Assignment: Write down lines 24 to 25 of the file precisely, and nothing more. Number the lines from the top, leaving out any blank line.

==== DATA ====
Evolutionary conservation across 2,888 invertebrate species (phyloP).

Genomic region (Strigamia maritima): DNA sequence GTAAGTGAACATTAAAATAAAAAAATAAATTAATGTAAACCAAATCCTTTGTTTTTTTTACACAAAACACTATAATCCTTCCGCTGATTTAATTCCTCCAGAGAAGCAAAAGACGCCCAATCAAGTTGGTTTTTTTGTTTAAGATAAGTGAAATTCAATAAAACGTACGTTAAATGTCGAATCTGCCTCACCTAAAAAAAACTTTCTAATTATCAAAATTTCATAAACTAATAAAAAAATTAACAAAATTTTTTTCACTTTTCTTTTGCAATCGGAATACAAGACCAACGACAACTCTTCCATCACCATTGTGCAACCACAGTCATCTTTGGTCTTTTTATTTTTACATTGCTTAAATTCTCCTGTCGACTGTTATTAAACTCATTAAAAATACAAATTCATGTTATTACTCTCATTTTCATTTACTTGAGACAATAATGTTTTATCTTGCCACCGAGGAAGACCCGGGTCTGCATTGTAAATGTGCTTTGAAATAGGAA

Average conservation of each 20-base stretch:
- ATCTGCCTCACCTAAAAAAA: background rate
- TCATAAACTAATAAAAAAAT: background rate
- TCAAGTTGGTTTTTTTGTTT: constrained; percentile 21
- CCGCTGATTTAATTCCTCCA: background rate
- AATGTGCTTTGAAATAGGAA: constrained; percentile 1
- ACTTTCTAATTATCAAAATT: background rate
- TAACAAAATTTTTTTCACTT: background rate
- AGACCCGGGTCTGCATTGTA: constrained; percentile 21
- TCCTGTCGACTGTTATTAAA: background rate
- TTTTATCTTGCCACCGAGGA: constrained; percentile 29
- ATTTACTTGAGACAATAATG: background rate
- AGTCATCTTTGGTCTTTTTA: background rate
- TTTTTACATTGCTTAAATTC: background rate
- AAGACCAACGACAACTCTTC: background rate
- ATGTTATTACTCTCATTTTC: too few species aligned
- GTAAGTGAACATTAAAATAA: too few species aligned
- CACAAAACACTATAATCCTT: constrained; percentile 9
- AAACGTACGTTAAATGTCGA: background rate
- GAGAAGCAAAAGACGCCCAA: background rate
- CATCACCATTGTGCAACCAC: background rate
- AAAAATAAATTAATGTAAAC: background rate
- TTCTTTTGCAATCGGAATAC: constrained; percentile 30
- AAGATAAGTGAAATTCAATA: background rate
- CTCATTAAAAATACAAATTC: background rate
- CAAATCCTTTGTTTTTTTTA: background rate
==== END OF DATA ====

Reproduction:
- AAAAATAAATTAATGTAAAC: background rate
- TTCTTTTGCAATCGGAATAC: constrained; percentile 30